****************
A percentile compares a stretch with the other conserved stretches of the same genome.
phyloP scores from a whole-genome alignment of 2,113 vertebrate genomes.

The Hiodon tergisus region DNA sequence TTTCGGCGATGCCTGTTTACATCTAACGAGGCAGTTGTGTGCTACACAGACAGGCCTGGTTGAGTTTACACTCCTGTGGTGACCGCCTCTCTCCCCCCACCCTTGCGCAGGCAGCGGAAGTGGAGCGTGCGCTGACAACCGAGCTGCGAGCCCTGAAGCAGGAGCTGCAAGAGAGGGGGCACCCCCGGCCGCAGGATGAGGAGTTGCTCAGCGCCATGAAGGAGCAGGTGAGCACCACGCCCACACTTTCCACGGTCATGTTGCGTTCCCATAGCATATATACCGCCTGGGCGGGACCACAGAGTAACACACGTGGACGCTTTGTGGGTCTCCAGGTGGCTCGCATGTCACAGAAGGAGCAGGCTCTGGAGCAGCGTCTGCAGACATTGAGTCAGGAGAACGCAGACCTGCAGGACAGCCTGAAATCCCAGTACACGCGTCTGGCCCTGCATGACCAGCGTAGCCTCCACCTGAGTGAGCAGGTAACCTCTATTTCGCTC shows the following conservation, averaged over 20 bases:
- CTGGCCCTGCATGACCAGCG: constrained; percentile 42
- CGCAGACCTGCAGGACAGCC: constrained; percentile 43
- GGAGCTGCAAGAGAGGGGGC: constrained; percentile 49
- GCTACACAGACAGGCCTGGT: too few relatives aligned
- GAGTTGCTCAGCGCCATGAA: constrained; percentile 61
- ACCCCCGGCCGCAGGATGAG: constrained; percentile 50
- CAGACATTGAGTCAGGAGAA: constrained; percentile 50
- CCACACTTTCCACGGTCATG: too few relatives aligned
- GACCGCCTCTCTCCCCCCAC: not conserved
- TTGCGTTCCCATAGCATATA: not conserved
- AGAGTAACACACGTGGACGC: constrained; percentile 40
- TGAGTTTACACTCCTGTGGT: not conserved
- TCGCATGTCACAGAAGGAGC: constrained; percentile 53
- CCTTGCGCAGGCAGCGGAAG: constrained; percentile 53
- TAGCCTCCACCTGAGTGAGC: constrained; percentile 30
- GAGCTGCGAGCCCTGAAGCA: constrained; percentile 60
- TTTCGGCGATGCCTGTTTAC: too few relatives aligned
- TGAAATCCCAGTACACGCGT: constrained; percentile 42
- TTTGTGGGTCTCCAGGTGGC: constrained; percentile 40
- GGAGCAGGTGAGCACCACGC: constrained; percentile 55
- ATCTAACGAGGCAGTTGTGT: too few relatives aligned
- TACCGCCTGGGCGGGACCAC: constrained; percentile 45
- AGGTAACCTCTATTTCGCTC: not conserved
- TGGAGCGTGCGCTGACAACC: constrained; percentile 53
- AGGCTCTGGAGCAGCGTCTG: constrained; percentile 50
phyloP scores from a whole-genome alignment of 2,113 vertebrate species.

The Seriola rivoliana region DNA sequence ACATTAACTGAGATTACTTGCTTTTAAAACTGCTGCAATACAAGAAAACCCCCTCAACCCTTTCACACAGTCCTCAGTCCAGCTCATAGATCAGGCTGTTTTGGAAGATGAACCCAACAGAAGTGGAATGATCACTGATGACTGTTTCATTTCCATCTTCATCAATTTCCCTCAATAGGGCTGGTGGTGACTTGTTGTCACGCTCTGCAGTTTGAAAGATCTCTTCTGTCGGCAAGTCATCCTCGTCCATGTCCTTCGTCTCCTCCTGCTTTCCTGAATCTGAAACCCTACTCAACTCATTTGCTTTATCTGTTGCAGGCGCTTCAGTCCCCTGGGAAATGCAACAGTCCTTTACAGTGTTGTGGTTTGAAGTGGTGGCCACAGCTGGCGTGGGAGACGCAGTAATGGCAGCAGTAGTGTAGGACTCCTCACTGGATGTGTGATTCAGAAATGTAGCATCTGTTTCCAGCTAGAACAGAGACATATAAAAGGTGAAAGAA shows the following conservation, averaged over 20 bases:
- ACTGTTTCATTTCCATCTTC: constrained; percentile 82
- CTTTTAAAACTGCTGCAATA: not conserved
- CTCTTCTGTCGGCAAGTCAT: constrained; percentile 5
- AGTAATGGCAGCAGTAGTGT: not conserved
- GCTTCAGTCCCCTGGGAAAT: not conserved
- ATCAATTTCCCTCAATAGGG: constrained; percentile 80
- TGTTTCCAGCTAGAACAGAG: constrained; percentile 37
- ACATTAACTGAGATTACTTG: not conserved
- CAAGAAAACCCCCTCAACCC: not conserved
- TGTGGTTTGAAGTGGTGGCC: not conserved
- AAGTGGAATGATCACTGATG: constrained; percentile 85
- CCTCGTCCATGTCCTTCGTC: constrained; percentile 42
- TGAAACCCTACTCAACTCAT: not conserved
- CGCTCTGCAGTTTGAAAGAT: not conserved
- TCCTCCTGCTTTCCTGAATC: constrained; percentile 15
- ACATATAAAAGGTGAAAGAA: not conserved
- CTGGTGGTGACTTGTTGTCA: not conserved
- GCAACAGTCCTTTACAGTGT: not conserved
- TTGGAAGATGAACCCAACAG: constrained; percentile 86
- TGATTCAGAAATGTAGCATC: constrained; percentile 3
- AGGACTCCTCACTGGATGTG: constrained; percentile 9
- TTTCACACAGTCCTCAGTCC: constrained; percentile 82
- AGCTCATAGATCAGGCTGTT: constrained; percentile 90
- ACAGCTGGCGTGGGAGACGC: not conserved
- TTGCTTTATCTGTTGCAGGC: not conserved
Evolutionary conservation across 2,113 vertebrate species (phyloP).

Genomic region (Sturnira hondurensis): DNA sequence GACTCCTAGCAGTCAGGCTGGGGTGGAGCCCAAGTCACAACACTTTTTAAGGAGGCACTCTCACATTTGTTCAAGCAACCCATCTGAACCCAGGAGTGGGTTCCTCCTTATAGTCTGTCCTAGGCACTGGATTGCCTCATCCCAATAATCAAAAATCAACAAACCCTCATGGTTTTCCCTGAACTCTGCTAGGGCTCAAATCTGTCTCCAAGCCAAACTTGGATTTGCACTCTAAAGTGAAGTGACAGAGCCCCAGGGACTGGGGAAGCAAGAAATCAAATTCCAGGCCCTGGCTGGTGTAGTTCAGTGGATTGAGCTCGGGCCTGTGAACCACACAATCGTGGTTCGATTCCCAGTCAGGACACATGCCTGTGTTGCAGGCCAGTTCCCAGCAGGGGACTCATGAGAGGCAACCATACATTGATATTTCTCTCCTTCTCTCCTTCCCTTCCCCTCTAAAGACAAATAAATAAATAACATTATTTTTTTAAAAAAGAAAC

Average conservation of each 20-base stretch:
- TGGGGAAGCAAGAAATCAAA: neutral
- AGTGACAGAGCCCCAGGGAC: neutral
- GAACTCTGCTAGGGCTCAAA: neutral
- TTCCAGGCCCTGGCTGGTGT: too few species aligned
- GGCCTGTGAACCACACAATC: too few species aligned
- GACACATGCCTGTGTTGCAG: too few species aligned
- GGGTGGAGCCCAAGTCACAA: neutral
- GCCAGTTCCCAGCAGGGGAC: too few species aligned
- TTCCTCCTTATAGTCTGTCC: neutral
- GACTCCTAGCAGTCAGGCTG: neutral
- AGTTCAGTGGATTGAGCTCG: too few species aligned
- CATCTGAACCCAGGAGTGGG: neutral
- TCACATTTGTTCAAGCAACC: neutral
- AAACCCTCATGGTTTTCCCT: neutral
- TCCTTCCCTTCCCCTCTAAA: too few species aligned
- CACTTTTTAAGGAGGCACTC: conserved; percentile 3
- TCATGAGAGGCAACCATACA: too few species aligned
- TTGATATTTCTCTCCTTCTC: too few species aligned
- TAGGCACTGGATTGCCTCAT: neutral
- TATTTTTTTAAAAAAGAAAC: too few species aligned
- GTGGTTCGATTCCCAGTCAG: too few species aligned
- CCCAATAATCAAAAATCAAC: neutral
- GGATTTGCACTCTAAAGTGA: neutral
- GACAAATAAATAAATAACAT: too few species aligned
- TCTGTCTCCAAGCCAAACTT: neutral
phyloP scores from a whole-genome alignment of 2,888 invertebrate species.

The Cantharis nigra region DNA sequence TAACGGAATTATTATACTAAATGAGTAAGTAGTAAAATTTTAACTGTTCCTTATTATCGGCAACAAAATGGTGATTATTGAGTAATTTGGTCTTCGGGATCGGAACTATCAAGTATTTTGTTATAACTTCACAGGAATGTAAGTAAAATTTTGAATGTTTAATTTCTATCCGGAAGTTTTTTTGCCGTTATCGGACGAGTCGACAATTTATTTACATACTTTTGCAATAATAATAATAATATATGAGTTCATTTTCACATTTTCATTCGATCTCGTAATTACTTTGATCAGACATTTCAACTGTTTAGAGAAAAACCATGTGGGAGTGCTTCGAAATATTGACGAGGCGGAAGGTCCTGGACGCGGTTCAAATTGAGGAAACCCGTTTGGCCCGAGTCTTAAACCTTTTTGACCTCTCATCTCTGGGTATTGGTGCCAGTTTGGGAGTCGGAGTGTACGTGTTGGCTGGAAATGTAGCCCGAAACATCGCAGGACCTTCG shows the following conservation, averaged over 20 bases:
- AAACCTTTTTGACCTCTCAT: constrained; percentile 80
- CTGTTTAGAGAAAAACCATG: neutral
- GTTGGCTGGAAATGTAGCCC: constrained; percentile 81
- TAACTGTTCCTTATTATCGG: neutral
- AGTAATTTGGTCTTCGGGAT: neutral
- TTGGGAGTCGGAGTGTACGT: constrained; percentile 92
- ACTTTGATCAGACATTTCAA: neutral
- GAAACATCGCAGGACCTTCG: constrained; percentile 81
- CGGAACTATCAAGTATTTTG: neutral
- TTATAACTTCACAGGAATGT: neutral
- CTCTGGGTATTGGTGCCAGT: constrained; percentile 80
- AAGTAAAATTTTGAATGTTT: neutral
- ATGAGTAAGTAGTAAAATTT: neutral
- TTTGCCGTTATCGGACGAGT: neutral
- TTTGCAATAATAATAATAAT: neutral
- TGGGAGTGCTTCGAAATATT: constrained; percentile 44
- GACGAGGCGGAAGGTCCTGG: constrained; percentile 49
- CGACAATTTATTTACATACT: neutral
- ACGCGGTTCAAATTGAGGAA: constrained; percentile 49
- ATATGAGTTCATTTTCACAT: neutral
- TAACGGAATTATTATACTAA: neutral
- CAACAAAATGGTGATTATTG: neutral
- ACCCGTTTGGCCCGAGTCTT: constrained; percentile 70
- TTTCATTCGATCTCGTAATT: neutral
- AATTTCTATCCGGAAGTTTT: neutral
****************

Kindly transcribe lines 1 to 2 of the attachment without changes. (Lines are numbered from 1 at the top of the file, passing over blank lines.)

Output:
A percentile compares a stretch with the other conserved stretches of the same genome.
phyloP scores from a whole-genome alignment of 2,113 vertebrate genomes.